In response, Avianca claimed that it was not obligated to pay the Initiator fees post-petition because a) such amounts did not constitute obligations under the leases arising after July 9, 2020, and instead represented deferred obligations that accrued prior to Avianca's bankruptcy filing; or b) the obligation to pay such amounts was superseded by the terms of the "usage stipulations" executed between Avianca and the aircraft lessors.

Ultimately, the Court rejected both arguments and held that the Initiators were entitled to the amounts due to them under the underlying lease agreements for the period from July 9, 2020, through the applicable rejection date. In so holding, the Court focused principally on the text of 365(d)(5). The payments due to the Initiators were set forth in the aircraft lease (and constituted one of multiple payment obligations under that lease) and, importantly, were payable according to a fixed schedule (raising no questions as to which obligations were payable from and after July 9, 2020). The Court noted that payment of such amounts could be at odds with the policies set forth in the legislative history underlying Section 365(d)(5), which provision was intended to protect lessors themselves (not necessarily other third parties for whom amounts are owed under lease documents) from suffering financial harm while the lessor awaits a final decision from the debtor concerning whether the lessor's lease will be assumed or rejected. Nevertheless, the Court held that such policy complications could not override the explicit text of Section 365(d)(5).

Further, the Court did not identify any provision of the usage stipulation that explicitly addressed payment of the Initiator fees. Although the usage stipulations stated that the reduced PBH rentals and other amounts payable per the usage stipulation would "satisfy any and all rights of the [stipulation signatories] to administrative expense status or priority in payment … for any claims arising out of or related to the [usage stipulation term]", the Court held that the language did not expressly address amounts due to the Initiators (who were not parties to the usage stipulation). Because the usage stipulations did not address amounts due to the Initiators, and otherwise preserved all other lease rights pending the decision to assume or reject the leases, the Court held that the usage stipulations did not override the leases' requirement to pay Initiator fees.

Notably, the Court did not hold that the Initiators were entitled to an administrative claim, because payment of the Initiator fees did not provide a post-petition benefit to the estate (such a benefit is a prerequisite to allowance of an administrative claim). However, because Section 365(d)(5) does not require a showing of any benefit to the estate in order to compel payment, the Court nevertheless ordered payment of the Initiator fees over Avianca's objection.

Drafting and Structuring Considerations

Certain facets of the Avianca Holdings opinion may impact drafting and structuring decisions made in connection with future airline bankruptcies. Because the Court was very focused on the explicit schedule for amounts payable to the Initiators (which left no disagreement as to amounts that were due after day 60), any parties that want payments to third parties included in a lease to remain payable during a bankruptcy (absent overriding language in a usage stipulation) will need to ensure there is no ambiguity regarding when such payments are due. Any potential flexibility regarding the ability to make any such payments before day 60 could be fatal to a post-bankruptcy claim for such payments.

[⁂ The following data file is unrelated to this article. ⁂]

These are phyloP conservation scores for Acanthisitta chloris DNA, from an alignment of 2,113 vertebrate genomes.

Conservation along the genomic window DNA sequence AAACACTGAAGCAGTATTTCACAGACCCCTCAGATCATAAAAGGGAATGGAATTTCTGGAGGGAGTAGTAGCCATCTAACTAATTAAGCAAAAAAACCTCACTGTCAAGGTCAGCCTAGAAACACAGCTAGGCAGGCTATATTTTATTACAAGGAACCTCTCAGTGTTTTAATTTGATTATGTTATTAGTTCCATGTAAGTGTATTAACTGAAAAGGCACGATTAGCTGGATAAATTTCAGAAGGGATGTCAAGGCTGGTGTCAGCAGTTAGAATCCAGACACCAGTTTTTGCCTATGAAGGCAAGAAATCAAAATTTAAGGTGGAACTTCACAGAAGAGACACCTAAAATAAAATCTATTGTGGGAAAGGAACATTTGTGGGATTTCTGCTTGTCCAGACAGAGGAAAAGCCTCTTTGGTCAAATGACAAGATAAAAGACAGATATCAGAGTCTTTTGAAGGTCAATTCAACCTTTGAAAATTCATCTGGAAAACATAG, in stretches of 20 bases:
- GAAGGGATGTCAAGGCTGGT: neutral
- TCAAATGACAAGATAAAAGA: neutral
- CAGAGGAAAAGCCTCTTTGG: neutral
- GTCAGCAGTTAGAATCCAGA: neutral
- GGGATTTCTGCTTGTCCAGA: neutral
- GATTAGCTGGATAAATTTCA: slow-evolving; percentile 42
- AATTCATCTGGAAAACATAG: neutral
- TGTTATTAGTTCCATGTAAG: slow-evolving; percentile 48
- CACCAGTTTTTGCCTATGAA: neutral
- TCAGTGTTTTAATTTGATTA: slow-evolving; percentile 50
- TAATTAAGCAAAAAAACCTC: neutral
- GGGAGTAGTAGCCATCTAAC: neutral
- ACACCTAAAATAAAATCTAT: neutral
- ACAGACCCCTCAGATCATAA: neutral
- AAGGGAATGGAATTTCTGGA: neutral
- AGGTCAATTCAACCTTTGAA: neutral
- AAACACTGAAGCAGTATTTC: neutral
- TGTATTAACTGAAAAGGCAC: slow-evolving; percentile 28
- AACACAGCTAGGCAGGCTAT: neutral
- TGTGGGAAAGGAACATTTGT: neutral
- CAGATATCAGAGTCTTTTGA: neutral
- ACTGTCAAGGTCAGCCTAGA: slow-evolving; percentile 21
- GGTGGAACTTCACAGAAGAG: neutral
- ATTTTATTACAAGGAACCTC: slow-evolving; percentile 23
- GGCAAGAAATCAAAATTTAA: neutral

Furthermore, the timing and mechanics of assumption or rejection of a lease may impact how long any third-party fees (similar to the ones payable to the Initiators) will continue to accrue. In Avianca Holdings, the airline reached an agreement in principle regarding retention of most of the aircraft in question months before the effective rejection date of the old leases (that included payment of Initiator fees). Accelerating the effective date of rejection of the leases in question could have reduced the amount of fees payable to the Initiators, as the effective date of assumption or rejection (not the date of a deal regarding potential terms of assumption or rejection) dictates when the 365(d)(5) payment clock stops.


1 In re Avianca Holdings S.A., et al., No. 20-11133 (MG) (Bankr S.D.N.Y. Jan. 26, 2023) (2023 WL 494255).

Information contained in this alert is for the general education and knowledge of our readers. It is not designed to be, and should not be used as, the sole source of information when analyzing and resolving a legal problem, and it should not be substituted for legal advice, which relies on a specific factual analysis. Moreover, the laws of each jurisdiction are different and are constantly changing. This information is not intended to create, and receipt of it does not constitute, an attorney-client relationship. If you have specific questions regarding a particular fact situation, we urge you to consult the authors of this publication, your Holland & Knight representative or other competent legal counsel.